2018 SEC Enforcement Cases: A Year In Review

The Securities and Exchange Commission’s (“SEC’s”) Division of Enforcement released its Annual Report (the “Report”) last month, which discusses enforcement cases for its fiscal year of 2018 (which for the SEC concludes on September 30th). According to the Report, the SEC conducted over 3,150 examinations in FY 2018, resulting in 821 enforcement actions and disgorgements and monetary penalties of roughly $3.95 billion.1 Both the number of enforcement actions total disgorgements/penalties represented increases from FY 2017 when the SEC initiated 754 enforcement actions resulting in disgorgements and monetary penalties of roughly $3.8 billion.2 Enforcement actions also resulted in “nearly 550 bars and suspensions of wrongdoers in FY 2018.”3

Moreover, in an effort to further modernize regulatory oversight, the Report also reiterated the importance of new initiative promulgated by the SEC including: (1) a Cyber Unit in the Division of Enforcement which enhances the SEC’s ability to detect and investigate cyber threats and fraud, and (2) the Retail Strategy Task Force – a group within the Division of Enforcement, that develops data-driven, analytical strategies for identifying adverse practices in the securities markets.4

However, the Report also notes limitations the SEC faces. Specifically, the Report states:

The Supreme Court’s 2017 decision in Kokesh v. SEC,5 in which the Court held that Commission claims for disgorgement are subject to a five-year statute of limitations, continues to have a significant effect on the Commission’s efforts to obtain disgorgement. With respect to matters that have already been filed, the Division of Enforcement estimates that the Court’s ruling in Kokesh may cause the Commission to forgo up to approximately $900 million in disgorgement.

These actions undertaken by the SEC exemplify the agency’s commitment to enforcement matters. Further, the limitations imposed upon the SEC as part of the Kokesh decision could reasonably lead one to believe that the SEC will bring an increased number of enforcement actions in the near future to prevent being barred by statute of limitations laws.

Notable Enforcement Actions of 2018

The enforcement actions in 2018 were spread out over a broad spectrum of misconduct. The following chart shows the number of cases by category:

Source: SEC6

However, certain enforcement actions stood out due to their nature and/or the potential impact that such enforcement actions might have on the financial services industry. The following is a sampling of some of the more notable enforcement matters during the SEC’s past fiscal year:

1. Fees and Expenses

Clearly, the number of enforcement actions attributable indicates that this was an area highly scrutinized during FY 2018. Several enforcement cases were brought for such matters as miscalculation of fees, flawed valuations and/or failure to disclose material conflicts as applicable to fees. The SEC also released a Risk Alert in FY 2018 providing an overview of frequent advisory fee and expense compliance issues.

In the Matter of William Jordan, Admin. Proc. File No. 3-18541 (June 14, 2018).7 The SEC alleged, among other things, that Mr. Jordan overstated the value of the assets in several of his 16 affiliated private investment funds, and then used those inflated values and unrealized “profits” on other investments to overpay management fees and bonuses to himself and his entities.8 The complaint further alleges that the private funds were never audited. The SEC’s complaint charged Mr. Jordan with violations of the antifraud provisions of the federal securities laws, and specifically Section 17(a) of the Securities Act of 1933, Section 10(b) of the Securities Exchange Act of 1934 and Rule 10b-5 thereunder, and Sections 206(1) and (2) of the Investment Advisers Act of 1940.9 Without admitting or denying the SEC’s findings, Mr. Jordan entered into an Offer of Settlement whereby he agreed to be permanent barred from association with any adviser or broker-dealer.10 He will also be subject to disgorgement, prejudgment interest and civil penalties that are to be determined by a federal district court.11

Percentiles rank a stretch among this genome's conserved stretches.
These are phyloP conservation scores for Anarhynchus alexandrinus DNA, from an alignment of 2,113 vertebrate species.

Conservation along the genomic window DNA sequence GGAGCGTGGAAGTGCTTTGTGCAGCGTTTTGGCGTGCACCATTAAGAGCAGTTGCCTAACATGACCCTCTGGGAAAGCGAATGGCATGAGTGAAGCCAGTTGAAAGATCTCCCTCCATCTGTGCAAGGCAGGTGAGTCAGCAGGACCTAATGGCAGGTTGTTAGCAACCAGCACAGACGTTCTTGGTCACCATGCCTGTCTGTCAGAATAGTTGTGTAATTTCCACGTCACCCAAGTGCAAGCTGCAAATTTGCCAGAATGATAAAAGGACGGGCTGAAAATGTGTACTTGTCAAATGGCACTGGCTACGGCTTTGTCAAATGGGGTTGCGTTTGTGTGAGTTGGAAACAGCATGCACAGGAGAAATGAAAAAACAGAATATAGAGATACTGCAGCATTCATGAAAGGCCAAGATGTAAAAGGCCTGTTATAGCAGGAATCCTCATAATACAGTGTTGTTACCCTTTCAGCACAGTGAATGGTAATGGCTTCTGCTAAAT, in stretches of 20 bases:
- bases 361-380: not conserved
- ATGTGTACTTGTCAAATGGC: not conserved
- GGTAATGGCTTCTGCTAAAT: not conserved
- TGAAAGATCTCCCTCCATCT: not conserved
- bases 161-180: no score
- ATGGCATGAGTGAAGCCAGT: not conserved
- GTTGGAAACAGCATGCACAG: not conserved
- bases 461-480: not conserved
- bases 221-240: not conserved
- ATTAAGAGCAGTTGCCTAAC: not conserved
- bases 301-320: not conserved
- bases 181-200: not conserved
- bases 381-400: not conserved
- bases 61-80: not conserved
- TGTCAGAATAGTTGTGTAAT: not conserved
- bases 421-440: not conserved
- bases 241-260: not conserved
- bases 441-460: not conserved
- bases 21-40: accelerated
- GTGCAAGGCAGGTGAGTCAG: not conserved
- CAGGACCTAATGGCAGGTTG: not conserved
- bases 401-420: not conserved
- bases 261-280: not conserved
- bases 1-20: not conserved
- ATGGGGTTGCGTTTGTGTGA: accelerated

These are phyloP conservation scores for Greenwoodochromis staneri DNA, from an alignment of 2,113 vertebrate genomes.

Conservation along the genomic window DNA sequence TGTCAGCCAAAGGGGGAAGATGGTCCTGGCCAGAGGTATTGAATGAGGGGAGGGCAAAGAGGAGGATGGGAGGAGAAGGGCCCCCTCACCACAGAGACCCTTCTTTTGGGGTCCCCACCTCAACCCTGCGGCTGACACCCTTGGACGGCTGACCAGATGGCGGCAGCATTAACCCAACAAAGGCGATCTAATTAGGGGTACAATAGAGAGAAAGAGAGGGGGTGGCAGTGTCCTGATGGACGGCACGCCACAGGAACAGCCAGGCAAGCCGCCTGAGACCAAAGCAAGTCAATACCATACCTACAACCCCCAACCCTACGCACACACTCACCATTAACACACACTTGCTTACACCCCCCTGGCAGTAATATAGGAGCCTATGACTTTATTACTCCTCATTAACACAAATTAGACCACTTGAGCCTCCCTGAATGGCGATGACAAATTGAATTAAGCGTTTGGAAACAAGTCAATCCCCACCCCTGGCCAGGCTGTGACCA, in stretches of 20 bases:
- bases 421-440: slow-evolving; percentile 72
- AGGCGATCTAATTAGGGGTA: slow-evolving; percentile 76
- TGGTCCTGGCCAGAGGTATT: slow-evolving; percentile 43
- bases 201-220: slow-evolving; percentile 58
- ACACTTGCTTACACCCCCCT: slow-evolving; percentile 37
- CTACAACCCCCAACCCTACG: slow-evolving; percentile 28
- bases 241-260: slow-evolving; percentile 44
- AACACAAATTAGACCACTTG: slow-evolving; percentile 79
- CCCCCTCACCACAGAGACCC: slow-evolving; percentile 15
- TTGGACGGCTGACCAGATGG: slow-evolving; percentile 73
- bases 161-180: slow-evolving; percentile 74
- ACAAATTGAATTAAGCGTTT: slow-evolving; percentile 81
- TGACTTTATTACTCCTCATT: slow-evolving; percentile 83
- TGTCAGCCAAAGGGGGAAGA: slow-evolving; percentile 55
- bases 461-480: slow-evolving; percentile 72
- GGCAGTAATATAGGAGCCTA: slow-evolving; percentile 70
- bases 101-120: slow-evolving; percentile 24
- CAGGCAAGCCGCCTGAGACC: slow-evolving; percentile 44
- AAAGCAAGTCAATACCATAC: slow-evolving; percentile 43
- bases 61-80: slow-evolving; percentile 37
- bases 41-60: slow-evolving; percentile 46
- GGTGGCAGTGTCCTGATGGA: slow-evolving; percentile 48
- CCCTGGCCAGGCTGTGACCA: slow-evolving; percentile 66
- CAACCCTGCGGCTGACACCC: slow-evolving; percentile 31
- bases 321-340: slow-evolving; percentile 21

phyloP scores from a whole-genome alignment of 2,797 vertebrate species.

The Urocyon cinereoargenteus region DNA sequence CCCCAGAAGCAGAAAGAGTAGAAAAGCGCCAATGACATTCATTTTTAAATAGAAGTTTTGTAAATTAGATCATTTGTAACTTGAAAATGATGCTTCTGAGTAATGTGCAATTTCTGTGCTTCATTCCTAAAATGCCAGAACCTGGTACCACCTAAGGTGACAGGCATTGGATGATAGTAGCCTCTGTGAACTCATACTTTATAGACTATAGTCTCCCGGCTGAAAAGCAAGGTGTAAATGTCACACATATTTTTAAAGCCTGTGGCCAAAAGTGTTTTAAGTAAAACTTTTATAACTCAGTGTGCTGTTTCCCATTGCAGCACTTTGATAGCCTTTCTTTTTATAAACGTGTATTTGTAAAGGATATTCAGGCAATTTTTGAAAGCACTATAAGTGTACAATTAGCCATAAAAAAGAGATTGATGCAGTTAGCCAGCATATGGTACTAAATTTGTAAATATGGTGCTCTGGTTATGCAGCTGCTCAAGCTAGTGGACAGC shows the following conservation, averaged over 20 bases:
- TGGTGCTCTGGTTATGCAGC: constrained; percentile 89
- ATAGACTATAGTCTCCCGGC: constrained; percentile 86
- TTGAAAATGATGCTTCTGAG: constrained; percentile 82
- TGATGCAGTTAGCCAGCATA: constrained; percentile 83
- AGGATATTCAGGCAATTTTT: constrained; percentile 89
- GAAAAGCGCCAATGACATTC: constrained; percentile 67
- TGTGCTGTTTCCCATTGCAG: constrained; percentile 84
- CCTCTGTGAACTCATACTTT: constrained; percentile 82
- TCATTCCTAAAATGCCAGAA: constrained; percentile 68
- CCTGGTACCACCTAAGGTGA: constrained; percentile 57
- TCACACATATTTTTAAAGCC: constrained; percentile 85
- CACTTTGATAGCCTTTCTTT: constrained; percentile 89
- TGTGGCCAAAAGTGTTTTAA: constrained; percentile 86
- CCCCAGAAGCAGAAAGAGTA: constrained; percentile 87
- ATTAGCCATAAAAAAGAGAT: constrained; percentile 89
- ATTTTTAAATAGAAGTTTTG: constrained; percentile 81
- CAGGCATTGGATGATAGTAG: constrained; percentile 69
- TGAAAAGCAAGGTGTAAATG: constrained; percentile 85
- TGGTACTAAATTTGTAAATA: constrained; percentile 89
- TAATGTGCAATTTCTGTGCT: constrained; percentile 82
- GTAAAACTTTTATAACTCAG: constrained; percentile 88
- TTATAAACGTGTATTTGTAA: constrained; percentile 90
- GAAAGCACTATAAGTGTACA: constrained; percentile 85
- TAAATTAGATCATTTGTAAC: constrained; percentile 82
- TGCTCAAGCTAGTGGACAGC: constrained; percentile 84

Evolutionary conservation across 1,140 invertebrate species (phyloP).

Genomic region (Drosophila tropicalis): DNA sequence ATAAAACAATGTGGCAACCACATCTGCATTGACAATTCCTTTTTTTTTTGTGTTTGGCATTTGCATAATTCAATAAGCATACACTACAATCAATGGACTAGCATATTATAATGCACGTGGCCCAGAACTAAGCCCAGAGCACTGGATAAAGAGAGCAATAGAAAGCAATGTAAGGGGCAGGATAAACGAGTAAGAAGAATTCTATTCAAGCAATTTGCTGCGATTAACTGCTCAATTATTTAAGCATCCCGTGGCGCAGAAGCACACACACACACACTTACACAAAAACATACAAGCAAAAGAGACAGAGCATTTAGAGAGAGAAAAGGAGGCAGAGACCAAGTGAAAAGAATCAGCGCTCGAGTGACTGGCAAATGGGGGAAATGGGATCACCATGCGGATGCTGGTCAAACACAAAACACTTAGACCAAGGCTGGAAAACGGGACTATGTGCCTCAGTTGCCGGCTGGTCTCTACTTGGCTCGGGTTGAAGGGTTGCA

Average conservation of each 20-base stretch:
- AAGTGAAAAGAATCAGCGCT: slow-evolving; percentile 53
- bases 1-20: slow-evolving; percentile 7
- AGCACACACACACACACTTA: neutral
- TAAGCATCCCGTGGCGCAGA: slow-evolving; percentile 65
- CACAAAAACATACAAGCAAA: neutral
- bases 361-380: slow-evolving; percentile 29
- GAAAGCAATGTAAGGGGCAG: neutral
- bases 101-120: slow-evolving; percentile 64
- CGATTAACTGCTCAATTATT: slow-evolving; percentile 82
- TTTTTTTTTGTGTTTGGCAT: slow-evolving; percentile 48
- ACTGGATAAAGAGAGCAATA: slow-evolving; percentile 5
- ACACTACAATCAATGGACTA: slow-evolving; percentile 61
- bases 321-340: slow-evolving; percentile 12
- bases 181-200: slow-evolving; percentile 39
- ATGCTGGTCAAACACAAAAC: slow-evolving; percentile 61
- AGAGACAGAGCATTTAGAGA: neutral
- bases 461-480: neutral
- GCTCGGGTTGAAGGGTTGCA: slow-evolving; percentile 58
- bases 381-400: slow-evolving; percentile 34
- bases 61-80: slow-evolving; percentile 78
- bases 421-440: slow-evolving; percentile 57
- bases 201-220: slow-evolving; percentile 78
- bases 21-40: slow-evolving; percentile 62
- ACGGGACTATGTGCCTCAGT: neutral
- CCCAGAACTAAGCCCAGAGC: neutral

Risk Management Tip: Disclosures concerning fees are paramount in allowing clients to make informed decisions as to whether to engage an adviser. Consequently, the fees actually assessed by the adviser should mirror those disclosed in fund documents, promotional collateral, advisory contracts and Form ADV. With the SEC’s increased focus on the disclosures and assessment of advisory fees, it is critical that firms review their current practices to ensure they are in alignment with all applicable regulations.

2. Cyber-Related Misconduct

As mentioned above, the SEC has placed an increased focus on cyber-related infractions, thus necessitating the implementation of their Cyber Unit division. Several enforcement matters were brought in this area, but the following is unique in that it is the first of its kind:

In the Matter of Voya Financial Advisors, Inc. IA Rel. No. 5048 (September 26, 2018).12 The SEC alleged violations of SEC rules relating to the protection of customer information and the prevention of identity theft. Specifically, the SEC charged Voya Financial Advisors Inc. (“VFA”) with violating the Safeguards Rule (Rule 30(a) of Regulation S-P (17 C.F.R. § 248.30(a))) and the Identity Theft Red Flags Rule (Rule 201 of Regulation S-ID (17 C.F.R. § 248.201)), which are designed to protect confidential customer information and protect customers from the risk of identity theft.13 This was the first SEC enforcement action charging violations of the Identity Theft Red Flags Rule.14 The SEC stated that VFA failed to adopt written policies and procedures reasonably designed to protect customer records and information, as well as failing to develop and implement a written Identity Theft Prevention Program. This allowed a cyber-scam to be perpetrated where the personal information of thousands of VFA’s customers was compromised. While the SEC recognized remedial actions undertaken by VFA following the breach (including the retention of an unaffiliated compliance consultant), the SEC’s settlement still sought a civil penalty of $1 million.